Are All the Good Alternate Dates Gone?

I am still hopeful that the 104th Indianapolis 500 can be run on its appointed date. The hope is mixed with a touch of skepticism as dates for other races in other series have been moved further back on the calendar. IMSA’s Weather Tech Championship and Le Mans have postponed events and taken three September weekends, two of which conflict with scheduled Indycar races.

If the 500 has to be moved, September would be the perfect time in Indianapolis. Around the middle of the month, temperatures moderate and it can be very pleasant. The only September weekend open would be the weekend of September 11-13. That would be the ideal weekend for a postponed 500. Unfortunately, Roger didn’t take my call.

An opportunity for filling in missing races arose last week with the postponement of the Olympics. Indycar has a 29 day gap in the schedule between the Iowa race July 18 and Mid Ohio August 16. NBC is looking to fill airtime in that period now. Indycar’s first priority should be running the 500.

August in Indiana can be hot and humid. I think fans will still turn out for the race. There have have been some very hot race days in May in the last few years, too. No decision on postponing the 500 has come forth as of yet. I think a decision needs to come fairly soon.

Alonso at Barber?

In a story from last night, Fernando Alonso said he had planned to race at Barber with Arrow McLaren SP as a warm up for May.  It is bad enough for the series to miss Barber, but to miss a chance to see Alonso race on a road course doubles the frustration. Maybe he could run at Road America instead.

Documentary Binge Watching

I have spent my week watching racing documentaries. I have seen A Life of Speed- The Juan Manuel Fangio Story, The Gentleman Driver, Shelby American, and The 24 Hour War. I reviewed the Fangio documentary at the link below.

The Gentleman Driver follows four amateur drivers, Ed Brown, Paul Dalla Lana, Ricardo Gonzalez, and Mike Guasch through a season on the IMSA and WEC circuits. They are amateur drivers who own the teams they drive for. The four are highly successful businessmen who are not afraid to continue pushing hard. Racing gives them an escape and an outlet for their excessive energy. I found this a touching study of human nature. I also admire the heck out of all four of these men.

Shelby American is an excellent biography of Carroll Shelby. I learned a lot about him. He was quite the salesman. It was another film full of vintage footage of endurance races and interviews with some of the sport’s legends, including Dan Gurney and John Surtees.

The 24 Hour War mainly rehashes the Shelby film but goes more in depth about the battle between Ford and Ferrari. Some of the same clips are in both films. I watched this after watching the Shelby film. If you’re planning to watch the two films , I would recommend watching The 24 Hour War first.

Fangio- A Life of Speed

He didn’t start racing until he was 27 years old. His first Formula 1 race was at age 39. Not the way a career would begin today, but in 1950 the racing world was different. Juan Manuel Fangio would go on to win five world championships in a span of eight years. A new documentary, A Life of Speed – The Juan Manuel Fangio Story, is currently showing on Netflix.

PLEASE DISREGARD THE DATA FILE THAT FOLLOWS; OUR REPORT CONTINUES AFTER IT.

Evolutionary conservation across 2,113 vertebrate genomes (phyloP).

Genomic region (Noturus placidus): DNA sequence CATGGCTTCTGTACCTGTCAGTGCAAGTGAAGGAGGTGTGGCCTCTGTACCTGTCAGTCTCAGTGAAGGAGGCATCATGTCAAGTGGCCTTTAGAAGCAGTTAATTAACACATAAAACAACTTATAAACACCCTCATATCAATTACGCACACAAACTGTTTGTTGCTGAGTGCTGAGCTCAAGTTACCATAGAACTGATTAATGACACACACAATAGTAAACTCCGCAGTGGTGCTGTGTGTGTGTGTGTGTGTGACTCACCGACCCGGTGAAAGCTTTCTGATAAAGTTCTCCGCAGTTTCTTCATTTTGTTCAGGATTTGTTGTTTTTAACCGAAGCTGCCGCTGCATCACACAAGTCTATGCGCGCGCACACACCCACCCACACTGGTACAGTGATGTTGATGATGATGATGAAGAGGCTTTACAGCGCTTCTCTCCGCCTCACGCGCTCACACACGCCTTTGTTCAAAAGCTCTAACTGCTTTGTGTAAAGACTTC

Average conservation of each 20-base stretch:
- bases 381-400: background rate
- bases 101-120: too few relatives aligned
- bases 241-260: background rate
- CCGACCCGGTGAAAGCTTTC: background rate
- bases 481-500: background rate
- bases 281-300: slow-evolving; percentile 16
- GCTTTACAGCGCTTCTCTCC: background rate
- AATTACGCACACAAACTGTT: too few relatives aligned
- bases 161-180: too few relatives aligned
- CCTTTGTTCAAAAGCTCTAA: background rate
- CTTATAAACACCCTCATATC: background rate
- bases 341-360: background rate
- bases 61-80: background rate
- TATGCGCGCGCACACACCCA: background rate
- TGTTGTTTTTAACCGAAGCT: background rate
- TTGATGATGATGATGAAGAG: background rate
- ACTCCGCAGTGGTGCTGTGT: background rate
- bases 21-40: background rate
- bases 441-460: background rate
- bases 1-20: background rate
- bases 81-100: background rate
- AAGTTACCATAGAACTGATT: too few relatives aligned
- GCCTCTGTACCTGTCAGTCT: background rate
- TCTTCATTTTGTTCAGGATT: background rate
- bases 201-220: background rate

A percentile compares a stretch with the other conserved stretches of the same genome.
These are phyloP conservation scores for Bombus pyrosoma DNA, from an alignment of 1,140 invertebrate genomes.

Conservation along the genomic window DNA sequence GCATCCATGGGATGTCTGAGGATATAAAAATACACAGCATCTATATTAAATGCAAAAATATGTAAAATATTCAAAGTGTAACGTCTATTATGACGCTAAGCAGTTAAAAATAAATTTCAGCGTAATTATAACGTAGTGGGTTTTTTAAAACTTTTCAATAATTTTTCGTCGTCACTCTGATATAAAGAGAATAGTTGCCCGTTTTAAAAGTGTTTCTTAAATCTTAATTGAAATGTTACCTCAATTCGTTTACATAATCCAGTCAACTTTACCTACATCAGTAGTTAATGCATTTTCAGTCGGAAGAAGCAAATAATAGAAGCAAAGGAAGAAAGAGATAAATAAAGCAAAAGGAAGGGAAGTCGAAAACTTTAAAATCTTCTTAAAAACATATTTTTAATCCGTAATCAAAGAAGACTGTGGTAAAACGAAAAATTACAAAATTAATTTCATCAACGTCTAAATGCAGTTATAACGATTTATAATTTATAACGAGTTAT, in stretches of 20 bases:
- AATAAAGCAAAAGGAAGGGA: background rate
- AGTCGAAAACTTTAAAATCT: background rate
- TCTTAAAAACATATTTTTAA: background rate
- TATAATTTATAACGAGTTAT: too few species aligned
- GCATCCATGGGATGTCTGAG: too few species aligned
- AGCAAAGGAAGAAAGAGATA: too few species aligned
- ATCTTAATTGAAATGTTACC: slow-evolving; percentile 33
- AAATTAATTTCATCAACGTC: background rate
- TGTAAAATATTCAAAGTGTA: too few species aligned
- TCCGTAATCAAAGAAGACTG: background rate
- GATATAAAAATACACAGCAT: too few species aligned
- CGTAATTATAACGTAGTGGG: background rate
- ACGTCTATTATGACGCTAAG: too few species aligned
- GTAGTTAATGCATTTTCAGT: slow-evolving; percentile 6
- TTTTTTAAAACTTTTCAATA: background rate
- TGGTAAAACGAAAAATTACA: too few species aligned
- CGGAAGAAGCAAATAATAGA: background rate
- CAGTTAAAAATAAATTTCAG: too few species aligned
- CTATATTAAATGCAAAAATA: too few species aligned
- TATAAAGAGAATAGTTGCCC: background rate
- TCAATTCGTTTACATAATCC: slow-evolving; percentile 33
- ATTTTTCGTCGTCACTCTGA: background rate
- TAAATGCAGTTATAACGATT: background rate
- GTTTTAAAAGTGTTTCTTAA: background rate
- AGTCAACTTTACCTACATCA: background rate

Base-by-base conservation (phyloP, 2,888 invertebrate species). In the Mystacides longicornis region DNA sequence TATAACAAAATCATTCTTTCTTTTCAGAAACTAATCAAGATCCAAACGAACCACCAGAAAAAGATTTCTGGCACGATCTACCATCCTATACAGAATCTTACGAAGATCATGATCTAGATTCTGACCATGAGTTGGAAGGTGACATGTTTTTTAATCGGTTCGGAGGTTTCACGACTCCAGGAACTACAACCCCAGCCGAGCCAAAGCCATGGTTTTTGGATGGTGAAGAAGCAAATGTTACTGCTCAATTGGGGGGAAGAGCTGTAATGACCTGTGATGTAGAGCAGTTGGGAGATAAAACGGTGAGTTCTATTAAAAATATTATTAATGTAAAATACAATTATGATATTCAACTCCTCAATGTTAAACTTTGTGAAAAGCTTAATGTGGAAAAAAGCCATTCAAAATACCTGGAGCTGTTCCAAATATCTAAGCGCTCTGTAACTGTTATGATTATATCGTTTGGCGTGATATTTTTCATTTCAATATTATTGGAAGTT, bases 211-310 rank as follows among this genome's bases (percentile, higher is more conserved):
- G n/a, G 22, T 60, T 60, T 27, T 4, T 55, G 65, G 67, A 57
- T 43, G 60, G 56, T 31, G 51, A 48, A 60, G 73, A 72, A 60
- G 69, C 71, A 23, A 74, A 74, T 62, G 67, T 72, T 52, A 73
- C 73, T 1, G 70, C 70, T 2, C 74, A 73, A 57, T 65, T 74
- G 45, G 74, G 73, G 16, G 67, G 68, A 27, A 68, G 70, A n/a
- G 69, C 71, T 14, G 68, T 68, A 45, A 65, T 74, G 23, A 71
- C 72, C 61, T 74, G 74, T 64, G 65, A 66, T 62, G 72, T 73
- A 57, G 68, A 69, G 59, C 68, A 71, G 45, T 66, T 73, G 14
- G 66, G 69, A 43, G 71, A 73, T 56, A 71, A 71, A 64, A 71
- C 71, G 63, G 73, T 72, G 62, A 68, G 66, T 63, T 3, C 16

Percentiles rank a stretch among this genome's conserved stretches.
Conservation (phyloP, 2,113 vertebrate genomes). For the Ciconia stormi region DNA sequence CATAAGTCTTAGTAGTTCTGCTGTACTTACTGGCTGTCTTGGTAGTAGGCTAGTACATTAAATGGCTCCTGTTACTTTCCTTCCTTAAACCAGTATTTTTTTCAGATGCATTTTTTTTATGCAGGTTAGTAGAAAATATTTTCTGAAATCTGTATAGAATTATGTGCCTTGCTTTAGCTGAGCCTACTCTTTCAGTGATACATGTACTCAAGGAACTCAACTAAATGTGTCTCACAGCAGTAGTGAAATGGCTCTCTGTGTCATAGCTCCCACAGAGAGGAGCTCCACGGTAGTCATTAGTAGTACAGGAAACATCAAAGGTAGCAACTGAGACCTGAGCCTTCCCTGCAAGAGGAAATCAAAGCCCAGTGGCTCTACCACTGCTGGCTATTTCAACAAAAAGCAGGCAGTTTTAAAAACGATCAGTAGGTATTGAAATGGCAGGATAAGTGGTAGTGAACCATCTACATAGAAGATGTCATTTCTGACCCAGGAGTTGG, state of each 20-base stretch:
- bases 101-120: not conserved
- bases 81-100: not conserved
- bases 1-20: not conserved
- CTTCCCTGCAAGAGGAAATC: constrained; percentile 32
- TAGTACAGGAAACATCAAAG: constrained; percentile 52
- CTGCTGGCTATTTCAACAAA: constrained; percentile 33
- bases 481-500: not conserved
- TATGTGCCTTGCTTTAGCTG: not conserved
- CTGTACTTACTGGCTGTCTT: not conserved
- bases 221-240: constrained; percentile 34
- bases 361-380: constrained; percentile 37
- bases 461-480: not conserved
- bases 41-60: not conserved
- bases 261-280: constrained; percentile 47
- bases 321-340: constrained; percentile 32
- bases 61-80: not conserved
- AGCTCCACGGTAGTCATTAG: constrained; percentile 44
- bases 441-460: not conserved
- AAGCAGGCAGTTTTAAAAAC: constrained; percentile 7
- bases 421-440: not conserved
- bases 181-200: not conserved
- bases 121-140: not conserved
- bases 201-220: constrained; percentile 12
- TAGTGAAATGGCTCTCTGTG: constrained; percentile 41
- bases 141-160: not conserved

I found the film fascinating mainly because I love watching racing films from long ago. There is a lot of  footage of Grand Prix races from 1950- 1958. The black and white film adds an air of romance to the contests. I’m always shocked to see the three wide standing starts F1 used at that time. The first turn wasn’t the calamity you would expect.

The film proceeds in a chronological fashion, following Fangio from his childhood in Balcarce, Argentina, all the way to the European racing scene. He began his Formula 1 career the same year what we know as Formula 1 began, 1950. His first victory came at Monaco that year, driving for Alfa Romeo. The Alfas won all 11 races that year. Fangio’s teammate Nino Farina won the championship.

Fangio won the title the following year, then won four straight titles from 1954-1957. He is the only driver to win championships in four different cars- Alfa Romeo, Mercedes, Ferrari, and Maserati. The title was  up for grabs in the final race of 1957. Fangio needed to finish third or fourth to win. His car developed handling problems. The team asked driver Luigi Musso to step out of his car so Fangio could win the title. Musso refused, but his other teammate, Peter Collins, gave his car to Fangio, who finished second. Collins was also in contention for the championship.

The film has interviews with retired drivers including Jackie Stewart and Nico Rosberg. There are also interviews with former employees of the car factories for which Fangio drove. I was impressed with Rosberg’s appreciation for the drivers of the past and the history of the sport in general. When he spoke of Collins lending Fangio his car, Rosberg asked, “You think Lewis Hamilton would do that for me?”

I was disappointed that there were no words from Sir Stirling Moss, although he was mentioned. I have been a Moss fan since I first heard about him.

Was Fangio the greatest driver of all time? Andrew Bell of Sheffield University in England did a study to find out. He used several metrics and concluded that Fangio indeed was the greatest driver. I’m not sure how one compares eras because of how different the cars are today. But a very strong case supports his findings in favor of Fangio.